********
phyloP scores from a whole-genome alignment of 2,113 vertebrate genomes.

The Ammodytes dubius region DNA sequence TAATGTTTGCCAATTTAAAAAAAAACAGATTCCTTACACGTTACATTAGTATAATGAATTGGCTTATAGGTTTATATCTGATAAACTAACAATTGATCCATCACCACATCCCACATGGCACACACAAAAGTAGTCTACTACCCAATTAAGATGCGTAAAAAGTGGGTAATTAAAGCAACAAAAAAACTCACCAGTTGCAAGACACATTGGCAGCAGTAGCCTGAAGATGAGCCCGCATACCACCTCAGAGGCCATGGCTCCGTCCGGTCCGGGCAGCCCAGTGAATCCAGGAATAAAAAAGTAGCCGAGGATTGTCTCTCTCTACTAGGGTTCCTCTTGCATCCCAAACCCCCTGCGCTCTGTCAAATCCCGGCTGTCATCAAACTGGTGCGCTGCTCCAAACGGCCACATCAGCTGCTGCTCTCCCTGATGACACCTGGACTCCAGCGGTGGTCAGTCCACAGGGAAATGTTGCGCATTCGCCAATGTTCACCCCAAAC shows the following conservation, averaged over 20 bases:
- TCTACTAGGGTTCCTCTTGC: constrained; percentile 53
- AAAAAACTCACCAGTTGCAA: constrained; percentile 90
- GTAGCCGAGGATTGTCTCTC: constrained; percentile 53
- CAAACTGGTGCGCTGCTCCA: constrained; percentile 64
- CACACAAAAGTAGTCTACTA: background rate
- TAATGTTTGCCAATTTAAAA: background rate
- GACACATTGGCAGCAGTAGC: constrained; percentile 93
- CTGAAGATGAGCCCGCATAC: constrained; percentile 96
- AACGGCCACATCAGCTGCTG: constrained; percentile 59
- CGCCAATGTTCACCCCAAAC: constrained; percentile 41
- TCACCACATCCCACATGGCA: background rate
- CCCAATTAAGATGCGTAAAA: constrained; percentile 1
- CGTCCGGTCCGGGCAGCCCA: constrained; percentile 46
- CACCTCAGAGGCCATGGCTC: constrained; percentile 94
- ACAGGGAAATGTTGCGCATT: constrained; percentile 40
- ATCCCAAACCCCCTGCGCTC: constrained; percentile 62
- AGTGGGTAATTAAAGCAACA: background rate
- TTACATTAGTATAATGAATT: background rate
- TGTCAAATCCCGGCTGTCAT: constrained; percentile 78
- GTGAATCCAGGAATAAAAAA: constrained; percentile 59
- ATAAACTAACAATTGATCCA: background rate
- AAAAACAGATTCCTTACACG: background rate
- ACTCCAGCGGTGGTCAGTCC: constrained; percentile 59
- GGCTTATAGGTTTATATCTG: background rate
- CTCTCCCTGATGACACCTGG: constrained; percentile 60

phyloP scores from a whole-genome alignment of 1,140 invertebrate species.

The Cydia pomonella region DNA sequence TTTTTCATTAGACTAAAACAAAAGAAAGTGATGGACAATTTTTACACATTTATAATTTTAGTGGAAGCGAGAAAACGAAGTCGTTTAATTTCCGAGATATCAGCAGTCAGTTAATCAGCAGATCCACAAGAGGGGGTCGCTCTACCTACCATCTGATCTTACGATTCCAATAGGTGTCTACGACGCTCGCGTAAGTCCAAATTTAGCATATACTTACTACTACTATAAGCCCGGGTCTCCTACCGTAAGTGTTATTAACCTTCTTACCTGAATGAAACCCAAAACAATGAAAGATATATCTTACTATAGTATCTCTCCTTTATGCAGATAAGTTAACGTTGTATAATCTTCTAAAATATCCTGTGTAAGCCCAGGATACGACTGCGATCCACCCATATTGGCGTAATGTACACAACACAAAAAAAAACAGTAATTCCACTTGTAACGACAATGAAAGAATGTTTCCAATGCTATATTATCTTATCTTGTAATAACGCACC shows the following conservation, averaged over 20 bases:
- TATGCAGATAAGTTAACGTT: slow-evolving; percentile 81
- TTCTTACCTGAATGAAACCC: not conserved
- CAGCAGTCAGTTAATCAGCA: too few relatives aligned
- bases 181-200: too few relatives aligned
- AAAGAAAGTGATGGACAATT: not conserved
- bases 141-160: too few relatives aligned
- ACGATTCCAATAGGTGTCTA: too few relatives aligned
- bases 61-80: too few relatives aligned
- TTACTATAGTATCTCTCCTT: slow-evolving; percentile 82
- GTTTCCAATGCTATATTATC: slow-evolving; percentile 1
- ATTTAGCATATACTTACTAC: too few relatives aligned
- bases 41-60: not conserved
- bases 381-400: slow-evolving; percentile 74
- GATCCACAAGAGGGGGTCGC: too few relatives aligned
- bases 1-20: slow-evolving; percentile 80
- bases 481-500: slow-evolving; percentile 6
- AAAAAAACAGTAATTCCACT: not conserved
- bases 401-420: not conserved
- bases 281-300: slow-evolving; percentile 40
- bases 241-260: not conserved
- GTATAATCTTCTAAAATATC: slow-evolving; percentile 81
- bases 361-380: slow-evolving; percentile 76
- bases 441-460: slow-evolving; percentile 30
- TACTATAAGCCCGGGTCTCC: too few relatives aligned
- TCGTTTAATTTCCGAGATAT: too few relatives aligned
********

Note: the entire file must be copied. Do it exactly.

phyloP scores from a whole-genome alignment of 2,113 vertebrate genomes.

The Ammodytes dubius region DNA sequence TAATGTTTGCCAATTTAAAAAAAAACAGATTCCTTACACGTTACATTAGTATAATGAATTGGCTTATAGGTTTATATCTGATAAACTAACAATTGATCCATCACCACATCCCACATGGCACACACAAAAGTAGTCTACTACCCAATTAAGATGCGTAAAAAGTGGGTAATTAAAGCAACAAAAAAACTCACCAGTTGCAAGACACATTGGCAGCAGTAGCCTGAAGATGAGCCCGCATACCACCTCAGAGGCCATGGCTCCGTCCGGTCCGGGCAGCCCAGTGAATCCAGGAATAAAAAAGTAGCCGAGGATTGTCTCTCTCTACTAGGGTTCCTCTTGCATCCCAAACCCCCTGCGCTCTGTCAAATCCCGGCTGTCATCAAACTGGTGCGCTGCTCCAAACGGCCACATCAGCTGCTGCTCTCCCTGATGACACCTGGACTCCAGCGGTGGTCAGTCCACAGGGAAATGTTGCGCATTCGCCAATGTTCACCCCAAAC shows the following conservation, averaged over 20 bases:
- TCTACTAGGGTTCCTCTTGC: constrained; percentile 53
- AAAAAACTCACCAGTTGCAA: constrained; percentile 90
- GTAGCCGAGGATTGTCTCTC: constrained; percentile 53
- CAAACTGGTGCGCTGCTCCA: constrained; percentile 64
- CACACAAAAGTAGTCTACTA: background rate
- TAATGTTTGCCAATTTAAAA: background rate
- GACACATTGGCAGCAGTAGC: constrained; percentile 93
- CTGAAGATGAGCCCGCATAC: constrained; percentile 96
- AACGGCCACATCAGCTGCTG: constrained; percentile 59
- CGCCAATGTTCACCCCAAAC: constrained; percentile 41
- TCACCACATCCCACATGGCA: background rate
- CCCAATTAAGATGCGTAAAA: constrained; percentile 1
- CGTCCGGTCCGGGCAGCCCA: constrained; percentile 46
- CACCTCAGAGGCCATGGCTC: constrained; percentile 94
- ACAGGGAAATGTTGCGCATT: constrained; percentile 40
- ATCCCAAACCCCCTGCGCTC: constrained; percentile 62
- AGTGGGTAATTAAAGCAACA: background rate
- TTACATTAGTATAATGAATT: background rate
- TGTCAAATCCCGGCTGTCAT: constrained; percentile 78
- GTGAATCCAGGAATAAAAAA: constrained; percentile 59
- ATAAACTAACAATTGATCCA: background rate
- AAAAACAGATTCCTTACACG: background rate
- ACTCCAGCGGTGGTCAGTCC: constrained; percentile 59
- GGCTTATAGGTTTATATCTG: background rate
- CTCTCCCTGATGACACCTGG: constrained; percentile 60

phyloP scores from a whole-genome alignment of 1,140 invertebrate species.

The Cydia pomonella region DNA sequence TTTTTCATTAGACTAAAACAAAAGAAAGTGATGGACAATTTTTACACATTTATAATTTTAGTGGAAGCGAGAAAACGAAGTCGTTTAATTTCCGAGATATCAGCAGTCAGTTAATCAGCAGATCCACAAGAGGGGGTCGCTCTACCTACCATCTGATCTTACGATTCCAATAGGTGTCTACGACGCTCGCGTAAGTCCAAATTTAGCATATACTTACTACTACTATAAGCCCGGGTCTCCTACCGTAAGTGTTATTAACCTTCTTACCTGAATGAAACCCAAAACAATGAAAGATATATCTTACTATAGTATCTCTCCTTTATGCAGATAAGTTAACGTTGTATAATCTTCTAAAATATCCTGTGTAAGCCCAGGATACGACTGCGATCCACCCATATTGGCGTAATGTACACAACACAAAAAAAAACAGTAATTCCACTTGTAACGACAATGAAAGAATGTTTCCAATGCTATATTATCTTATCTTGTAATAACGCACC shows the following conservation, averaged over 20 bases:
- TATGCAGATAAGTTAACGTT: slow-evolving; percentile 81
- TTCTTACCTGAATGAAACCC: not conserved
- CAGCAGTCAGTTAATCAGCA: too few relatives aligned
- bases 181-200: too few relatives aligned
- AAAGAAAGTGATGGACAATT: not conserved
- bases 141-160: too few relatives aligned
- ACGATTCCAATAGGTGTCTA: too few relatives aligned
- bases 61-80: too few relatives aligned
- TTACTATAGTATCTCTCCTT: slow-evolving; percentile 82
- GTTTCCAATGCTATATTATC: slow-evolving; percentile 1
- ATTTAGCATATACTTACTAC: too few relatives aligned
- bases 41-60: not conserved
- bases 381-400: slow-evolving; percentile 74
- GATCCACAAGAGGGGGTCGC: too few relatives aligned
- bases 1-20: slow-evolving; percentile 80
- bases 481-500: slow-evolving; percentile 6
- AAAAAAACAGTAATTCCACT: not conserved
- bases 401-420: not conserved
- bases 281-300: slow-evolving; percentile 40
- bases 241-260: not conserved
- GTATAATCTTCTAAAATATC: slow-evolving; percentile 81
- bases 361-380: slow-evolving; percentile 76
- bases 441-460: slow-evolving; percentile 30
- TACTATAAGCCCGGGTCTCC: too few relatives aligned
- TCGTTTAATTTCCGAGATAT: too few relatives aligned